Making art often starts with language. The ability to make something follows the ability to describe something.
In this project students will begin with description and then use that language to create a non-representational cardboard relief that exemplifies at least two aspects of the maker’s personality.
1. Using your sketchbook, brainstorm and write down at least ten descriptive words or phrases about yourself. Choose your words carefully, and make use of ones that will provide you with imagery you can translate visually. Look at this list of descriptive words and pick out some that would be straightforward to translate visually, and some that might not work so well.
2. After making your list of words and phrases, do some thumbnail sketches of how you might arrange your cardboard to evoke your descriptions. For this, think about what shapes, textures and lines evoke your chosen words. What kind of lines can evoke trustworthiness? Is being an emotional person symmetrically balanced?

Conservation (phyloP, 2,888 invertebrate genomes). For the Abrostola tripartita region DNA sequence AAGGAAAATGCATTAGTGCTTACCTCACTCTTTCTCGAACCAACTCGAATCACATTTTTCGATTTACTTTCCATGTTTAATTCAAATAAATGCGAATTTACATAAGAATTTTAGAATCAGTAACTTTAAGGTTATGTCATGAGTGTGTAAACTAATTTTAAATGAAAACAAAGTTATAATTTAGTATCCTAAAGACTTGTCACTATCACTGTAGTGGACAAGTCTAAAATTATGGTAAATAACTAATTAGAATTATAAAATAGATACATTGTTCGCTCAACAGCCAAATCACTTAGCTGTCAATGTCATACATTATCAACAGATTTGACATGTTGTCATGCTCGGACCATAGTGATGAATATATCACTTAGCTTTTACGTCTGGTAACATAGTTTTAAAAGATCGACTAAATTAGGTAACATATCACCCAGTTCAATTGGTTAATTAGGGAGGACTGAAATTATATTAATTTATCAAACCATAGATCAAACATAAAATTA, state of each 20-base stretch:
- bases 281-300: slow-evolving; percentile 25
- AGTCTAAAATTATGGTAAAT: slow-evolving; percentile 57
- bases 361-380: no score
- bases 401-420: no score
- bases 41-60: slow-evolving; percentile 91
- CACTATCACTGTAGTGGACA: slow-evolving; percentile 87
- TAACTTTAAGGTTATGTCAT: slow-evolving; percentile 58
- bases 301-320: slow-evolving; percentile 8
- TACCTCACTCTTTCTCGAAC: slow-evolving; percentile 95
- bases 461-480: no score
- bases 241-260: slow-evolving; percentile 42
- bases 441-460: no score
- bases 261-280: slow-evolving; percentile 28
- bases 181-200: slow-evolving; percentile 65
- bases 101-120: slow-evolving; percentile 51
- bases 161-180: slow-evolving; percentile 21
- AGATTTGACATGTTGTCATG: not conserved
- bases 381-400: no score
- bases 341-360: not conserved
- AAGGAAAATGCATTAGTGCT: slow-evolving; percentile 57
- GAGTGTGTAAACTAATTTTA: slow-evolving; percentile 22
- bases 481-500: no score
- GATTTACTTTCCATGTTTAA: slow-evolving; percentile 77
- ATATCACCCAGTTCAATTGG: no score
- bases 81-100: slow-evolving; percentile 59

3. Start construction your sculpture. Start with a square of cardboard as your base, it can be anywhere from 12” to 16” square. Use hot glue to attach more cardboard to your base using technique from the examples below. . Your relief can be low or high, but it should not be more than 3” high from the base. Remember, cardboard can be:
Laminated (Stacked or layered)
Glued on edge
Cut, ripped torn and deconstructed
It is a material that is surprisingly structural and expressive at the same time. Go nuts!
In this assignment, I am looking for:
Inventiveness in how you translate your starting words
Filling the allotted space
Focus on Gestalt driven, non-representational composition.
Some student work